Apple is denying that it gave iPhone and iPad UDIDs to the FBI.

Apple spokeswoman Natalie Kerris told AllThingsD: “The FBI has not requested this information from Apple, nor have we provided it to the FBI or any organization. Additionally, with iOS 6 we introduced a new set of APIs meant to replace the use of the UDID and will soon be banning the use of UDID.”

Earlier this week, more than one million Apple Unique Device Identifiers (UDIDs), which were allegedly obtained from an FBI breach, were leaked by hacking group AntiSec.

The Anonymous hackers claimed to have obtained information about more than 12 million Apple iOS devices from the FBI. The motive for the hack was to draw attention to the FBI's gathering of such tracking information, claims the group.

The FBI has denied that the 1 million unique device identifiers for Apple devices (UDIDs) posted publicly by hacker group AntiSec had come from its computers.

the FBI's national press office said the agency was aware of reports that an FBI laptop had been compromised and that private data regarding Apple's UDIDs had been exposed. "At this time, there is no evidence indicating that an FBI laptop was compromised or that the FBI either sought or obtained this data," the agency said.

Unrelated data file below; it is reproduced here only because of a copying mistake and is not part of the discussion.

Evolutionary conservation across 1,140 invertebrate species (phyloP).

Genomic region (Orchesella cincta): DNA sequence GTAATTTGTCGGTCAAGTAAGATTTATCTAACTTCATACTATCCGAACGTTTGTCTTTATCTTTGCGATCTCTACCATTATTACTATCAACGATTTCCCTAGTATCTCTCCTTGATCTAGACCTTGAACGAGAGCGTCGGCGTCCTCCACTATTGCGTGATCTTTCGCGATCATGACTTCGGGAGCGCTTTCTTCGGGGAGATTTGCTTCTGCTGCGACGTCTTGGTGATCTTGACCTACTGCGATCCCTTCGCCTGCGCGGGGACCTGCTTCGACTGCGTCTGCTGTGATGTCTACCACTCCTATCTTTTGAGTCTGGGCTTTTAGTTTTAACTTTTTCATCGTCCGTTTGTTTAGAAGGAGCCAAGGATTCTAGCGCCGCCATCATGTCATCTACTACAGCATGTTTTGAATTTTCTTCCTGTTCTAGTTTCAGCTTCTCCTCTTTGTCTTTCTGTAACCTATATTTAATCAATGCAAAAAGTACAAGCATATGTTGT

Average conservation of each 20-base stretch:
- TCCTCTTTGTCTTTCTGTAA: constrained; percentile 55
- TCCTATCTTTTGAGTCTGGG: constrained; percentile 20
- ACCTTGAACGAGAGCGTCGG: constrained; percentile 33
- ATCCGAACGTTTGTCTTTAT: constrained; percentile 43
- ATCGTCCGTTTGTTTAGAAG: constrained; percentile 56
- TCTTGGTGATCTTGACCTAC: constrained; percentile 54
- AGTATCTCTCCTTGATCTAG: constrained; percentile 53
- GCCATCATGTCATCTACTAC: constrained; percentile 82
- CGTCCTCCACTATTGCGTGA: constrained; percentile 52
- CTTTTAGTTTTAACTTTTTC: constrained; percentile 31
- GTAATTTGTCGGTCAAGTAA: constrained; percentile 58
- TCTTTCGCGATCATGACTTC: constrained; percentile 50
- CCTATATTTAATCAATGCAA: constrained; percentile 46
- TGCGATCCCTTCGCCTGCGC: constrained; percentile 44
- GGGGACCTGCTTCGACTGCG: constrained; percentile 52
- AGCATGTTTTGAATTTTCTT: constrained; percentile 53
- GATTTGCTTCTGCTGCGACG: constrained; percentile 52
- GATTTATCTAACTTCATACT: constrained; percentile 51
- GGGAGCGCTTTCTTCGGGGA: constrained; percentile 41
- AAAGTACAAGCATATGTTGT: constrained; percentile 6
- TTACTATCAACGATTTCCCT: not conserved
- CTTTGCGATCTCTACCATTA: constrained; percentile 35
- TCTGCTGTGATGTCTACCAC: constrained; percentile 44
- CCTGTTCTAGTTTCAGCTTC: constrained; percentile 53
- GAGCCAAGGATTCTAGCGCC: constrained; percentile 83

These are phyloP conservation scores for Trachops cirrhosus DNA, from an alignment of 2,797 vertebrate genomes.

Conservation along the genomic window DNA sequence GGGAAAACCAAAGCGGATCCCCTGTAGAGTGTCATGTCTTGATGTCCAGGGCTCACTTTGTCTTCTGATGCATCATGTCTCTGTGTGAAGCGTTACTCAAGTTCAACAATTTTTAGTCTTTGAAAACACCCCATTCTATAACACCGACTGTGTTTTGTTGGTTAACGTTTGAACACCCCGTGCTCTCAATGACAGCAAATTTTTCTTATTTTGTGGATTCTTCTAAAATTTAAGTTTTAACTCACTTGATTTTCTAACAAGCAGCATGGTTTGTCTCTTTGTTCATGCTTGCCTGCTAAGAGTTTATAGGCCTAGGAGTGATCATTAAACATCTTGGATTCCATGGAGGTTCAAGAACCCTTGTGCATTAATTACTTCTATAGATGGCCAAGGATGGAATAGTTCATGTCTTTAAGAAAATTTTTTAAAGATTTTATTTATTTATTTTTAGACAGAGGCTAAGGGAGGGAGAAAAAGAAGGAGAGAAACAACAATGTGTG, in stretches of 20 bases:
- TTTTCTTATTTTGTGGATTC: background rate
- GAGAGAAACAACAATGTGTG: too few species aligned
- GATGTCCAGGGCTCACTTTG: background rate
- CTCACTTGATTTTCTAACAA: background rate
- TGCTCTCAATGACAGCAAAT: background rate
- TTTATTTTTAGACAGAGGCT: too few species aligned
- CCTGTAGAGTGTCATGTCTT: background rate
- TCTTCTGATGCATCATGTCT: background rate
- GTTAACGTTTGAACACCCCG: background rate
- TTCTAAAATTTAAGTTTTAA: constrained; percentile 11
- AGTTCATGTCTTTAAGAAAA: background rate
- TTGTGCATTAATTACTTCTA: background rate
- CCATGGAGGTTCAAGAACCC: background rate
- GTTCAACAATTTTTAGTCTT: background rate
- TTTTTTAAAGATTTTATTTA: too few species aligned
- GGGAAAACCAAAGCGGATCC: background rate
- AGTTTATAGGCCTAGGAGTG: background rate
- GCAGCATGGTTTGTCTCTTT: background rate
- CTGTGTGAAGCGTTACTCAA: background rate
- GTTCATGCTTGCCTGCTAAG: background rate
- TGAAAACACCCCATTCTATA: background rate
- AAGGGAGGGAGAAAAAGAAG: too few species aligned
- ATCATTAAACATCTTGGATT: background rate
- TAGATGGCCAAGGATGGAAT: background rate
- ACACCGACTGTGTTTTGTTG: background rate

AntiSec claimed it stole the information in March via a Java vulnerability in the Dell Vostro laptop used by Christopher Stangl, an agent with the FBI cybersecurity team in New York.

There may be no risk to iPhone owners running up-to-date davice, however. Starting with iOS 5, released nearly a year ago, Apple stopped giving developers access to the data, which they had used to identify users in apps or mobile ad and game networks. Therefore, the greatest risk was to people still using iPhones that do not support the operating system, which includes the iPhone 3G and older models.

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